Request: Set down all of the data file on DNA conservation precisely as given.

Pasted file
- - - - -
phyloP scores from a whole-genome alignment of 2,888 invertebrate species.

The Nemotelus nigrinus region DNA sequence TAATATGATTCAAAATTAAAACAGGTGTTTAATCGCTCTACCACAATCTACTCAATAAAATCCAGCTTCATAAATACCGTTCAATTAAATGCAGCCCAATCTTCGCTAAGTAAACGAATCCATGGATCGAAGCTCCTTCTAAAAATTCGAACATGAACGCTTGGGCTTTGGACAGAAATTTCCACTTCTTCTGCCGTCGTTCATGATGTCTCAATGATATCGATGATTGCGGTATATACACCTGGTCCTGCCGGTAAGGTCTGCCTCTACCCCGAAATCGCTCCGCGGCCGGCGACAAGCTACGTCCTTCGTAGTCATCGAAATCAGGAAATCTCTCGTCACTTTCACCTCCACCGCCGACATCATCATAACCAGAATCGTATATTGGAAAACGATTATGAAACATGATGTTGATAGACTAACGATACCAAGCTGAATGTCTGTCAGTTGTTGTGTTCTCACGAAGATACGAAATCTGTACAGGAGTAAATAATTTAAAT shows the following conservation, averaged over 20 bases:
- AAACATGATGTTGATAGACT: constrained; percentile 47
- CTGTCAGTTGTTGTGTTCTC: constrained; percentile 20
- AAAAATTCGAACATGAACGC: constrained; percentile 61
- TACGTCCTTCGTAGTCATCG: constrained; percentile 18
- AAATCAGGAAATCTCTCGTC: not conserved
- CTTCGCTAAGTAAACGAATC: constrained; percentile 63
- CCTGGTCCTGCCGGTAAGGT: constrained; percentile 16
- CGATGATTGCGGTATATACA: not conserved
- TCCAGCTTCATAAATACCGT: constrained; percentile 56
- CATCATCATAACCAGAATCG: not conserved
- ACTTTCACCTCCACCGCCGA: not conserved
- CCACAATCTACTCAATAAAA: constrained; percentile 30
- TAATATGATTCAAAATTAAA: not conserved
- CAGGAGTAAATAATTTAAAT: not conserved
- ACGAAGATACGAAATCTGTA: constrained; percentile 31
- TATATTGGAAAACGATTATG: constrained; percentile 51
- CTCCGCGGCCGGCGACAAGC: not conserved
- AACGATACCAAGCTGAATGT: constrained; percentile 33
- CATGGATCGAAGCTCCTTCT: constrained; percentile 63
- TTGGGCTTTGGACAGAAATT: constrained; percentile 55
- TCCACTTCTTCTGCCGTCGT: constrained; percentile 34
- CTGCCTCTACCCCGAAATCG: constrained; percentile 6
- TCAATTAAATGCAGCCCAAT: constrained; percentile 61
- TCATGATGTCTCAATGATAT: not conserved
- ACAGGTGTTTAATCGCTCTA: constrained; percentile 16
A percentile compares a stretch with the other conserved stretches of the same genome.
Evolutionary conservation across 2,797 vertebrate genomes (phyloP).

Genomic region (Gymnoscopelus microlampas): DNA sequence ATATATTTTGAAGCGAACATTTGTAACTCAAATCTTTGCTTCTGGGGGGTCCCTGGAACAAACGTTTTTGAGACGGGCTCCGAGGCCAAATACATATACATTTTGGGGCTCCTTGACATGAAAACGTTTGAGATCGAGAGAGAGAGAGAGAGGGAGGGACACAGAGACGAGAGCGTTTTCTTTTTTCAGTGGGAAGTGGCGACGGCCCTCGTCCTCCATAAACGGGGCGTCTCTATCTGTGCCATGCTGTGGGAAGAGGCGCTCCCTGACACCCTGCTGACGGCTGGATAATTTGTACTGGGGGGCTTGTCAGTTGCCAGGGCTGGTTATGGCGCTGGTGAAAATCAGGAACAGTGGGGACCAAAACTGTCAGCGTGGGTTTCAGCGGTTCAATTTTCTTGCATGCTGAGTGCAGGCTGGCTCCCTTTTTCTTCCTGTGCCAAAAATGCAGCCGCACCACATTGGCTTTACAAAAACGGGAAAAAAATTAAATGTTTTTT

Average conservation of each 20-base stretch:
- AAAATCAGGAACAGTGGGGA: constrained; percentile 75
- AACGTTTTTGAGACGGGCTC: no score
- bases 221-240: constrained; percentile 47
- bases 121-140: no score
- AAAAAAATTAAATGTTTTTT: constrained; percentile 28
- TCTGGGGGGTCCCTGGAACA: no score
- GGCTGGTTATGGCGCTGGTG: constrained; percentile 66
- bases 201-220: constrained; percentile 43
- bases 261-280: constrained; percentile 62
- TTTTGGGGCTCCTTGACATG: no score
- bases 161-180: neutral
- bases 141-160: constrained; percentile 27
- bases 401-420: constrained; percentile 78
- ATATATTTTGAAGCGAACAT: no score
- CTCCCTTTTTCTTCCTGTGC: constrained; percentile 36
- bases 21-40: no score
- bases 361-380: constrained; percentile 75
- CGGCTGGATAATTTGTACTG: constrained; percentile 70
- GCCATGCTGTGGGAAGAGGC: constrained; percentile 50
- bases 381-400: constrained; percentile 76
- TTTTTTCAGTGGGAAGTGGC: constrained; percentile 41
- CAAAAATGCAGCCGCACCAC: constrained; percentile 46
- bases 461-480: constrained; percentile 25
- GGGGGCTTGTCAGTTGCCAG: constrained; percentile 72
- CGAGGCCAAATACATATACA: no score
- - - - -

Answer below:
phyloP scores from a whole-genome alignment of 2,888 invertebrate species.

The Nemotelus nigrinus region DNA sequence TAATATGATTCAAAATTAAAACAGGTGTTTAATCGCTCTACCACAATCTACTCAATAAAATCCAGCTTCATAAATACCGTTCAATTAAATGCAGCCCAATCTTCGCTAAGTAAACGAATCCATGGATCGAAGCTCCTTCTAAAAATTCGAACATGAACGCTTGGGCTTTGGACAGAAATTTCCACTTCTTCTGCCGTCGTTCATGATGTCTCAATGATATCGATGATTGCGGTATATACACCTGGTCCTGCCGGTAAGGTCTGCCTCTACCCCGAAATCGCTCCGCGGCCGGCGACAAGCTACGTCCTTCGTAGTCATCGAAATCAGGAAATCTCTCGTCACTTTCACCTCCACCGCCGACATCATCATAACCAGAATCGTATATTGGAAAACGATTATGAAACATGATGTTGATAGACTAACGATACCAAGCTGAATGTCTGTCAGTTGTTGTGTTCTCACGAAGATACGAAATCTGTACAGGAGTAAATAATTTAAAT shows the following conservation, averaged over 20 bases:
- AAACATGATGTTGATAGACT: constrained; percentile 47
- CTGTCAGTTGTTGTGTTCTC: constrained; percentile 20
- AAAAATTCGAACATGAACGC: constrained; percentile 61
- TACGTCCTTCGTAGTCATCG: constrained; percentile 18
- AAATCAGGAAATCTCTCGTC: not conserved
- CTTCGCTAAGTAAACGAATC: constrained; percentile 63
- CCTGGTCCTGCCGGTAAGGT: constrained; percentile 16
- CGATGATTGCGGTATATACA: not conserved
- TCCAGCTTCATAAATACCGT: constrained; percentile 56
- CATCATCATAACCAGAATCG: not conserved
- ACTTTCACCTCCACCGCCGA: not conserved
- CCACAATCTACTCAATAAAA: constrained; percentile 30
- TAATATGATTCAAAATTAAA: not conserved
- CAGGAGTAAATAATTTAAAT: not conserved
- ACGAAGATACGAAATCTGTA: constrained; percentile 31
- TATATTGGAAAACGATTATG: constrained; percentile 51
- CTCCGCGGCCGGCGACAAGC: not conserved
- AACGATACCAAGCTGAATGT: constrained; percentile 33
- CATGGATCGAAGCTCCTTCT: constrained; percentile 63
- TTGGGCTTTGGACAGAAATT: constrained; percentile 55
- TCCACTTCTTCTGCCGTCGT: constrained; percentile 34
- CTGCCTCTACCCCGAAATCG: constrained; percentile 6
- TCAATTAAATGCAGCCCAAT: constrained; percentile 61
- TCATGATGTCTCAATGATAT: not conserved
- ACAGGTGTTTAATCGCTCTA: constrained; percentile 16
A percentile compares a stretch with the other conserved stretches of the same genome.
Evolutionary conservation across 2,797 vertebrate genomes (phyloP).

Genomic region (Gymnoscopelus microlampas): DNA sequence ATATATTTTGAAGCGAACATTTGTAACTCAAATCTTTGCTTCTGGGGGGTCCCTGGAACAAACGTTTTTGAGACGGGCTCCGAGGCCAAATACATATACATTTTGGGGCTCCTTGACATGAAAACGTTTGAGATCGAGAGAGAGAGAGAGAGGGAGGGACACAGAGACGAGAGCGTTTTCTTTTTTCAGTGGGAAGTGGCGACGGCCCTCGTCCTCCATAAACGGGGCGTCTCTATCTGTGCCATGCTGTGGGAAGAGGCGCTCCCTGACACCCTGCTGACGGCTGGATAATTTGTACTGGGGGGCTTGTCAGTTGCCAGGGCTGGTTATGGCGCTGGTGAAAATCAGGAACAGTGGGGACCAAAACTGTCAGCGTGGGTTTCAGCGGTTCAATTTTCTTGCATGCTGAGTGCAGGCTGGCTCCCTTTTTCTTCCTGTGCCAAAAATGCAGCCGCACCACATTGGCTTTACAAAAACGGGAAAAAAATTAAATGTTTTTT

Average conservation of each 20-base stretch:
- AAAATCAGGAACAGTGGGGA: constrained; percentile 75
- AACGTTTTTGAGACGGGCTC: no score
- bases 221-240: constrained; percentile 47
- bases 121-140: no score
- AAAAAAATTAAATGTTTTTT: constrained; percentile 28
- TCTGGGGGGTCCCTGGAACA: no score
- GGCTGGTTATGGCGCTGGTG: constrained; percentile 66
- bases 201-220: constrained; percentile 43
- bases 261-280: constrained; percentile 62
- TTTTGGGGCTCCTTGACATG: no score
- bases 161-180: neutral
- bases 141-160: constrained; percentile 27
- bases 401-420: constrained; percentile 78
- ATATATTTTGAAGCGAACAT: no score
- CTCCCTTTTTCTTCCTGTGC: constrained; percentile 36
- bases 21-40: no score
- bases 361-380: constrained; percentile 75
- CGGCTGGATAATTTGTACTG: constrained; percentile 70
- GCCATGCTGTGGGAAGAGGC: constrained; percentile 50
- bases 381-400: constrained; percentile 76
- TTTTTTCAGTGGGAAGTGGC: constrained; percentile 41
- CAAAAATGCAGCCGCACCAC: constrained; percentile 46
- bases 461-480: constrained; percentile 25
- GGGGGCTTGTCAGTTGCCAG: constrained; percentile 72
- CGAGGCCAAATACATATACA: no score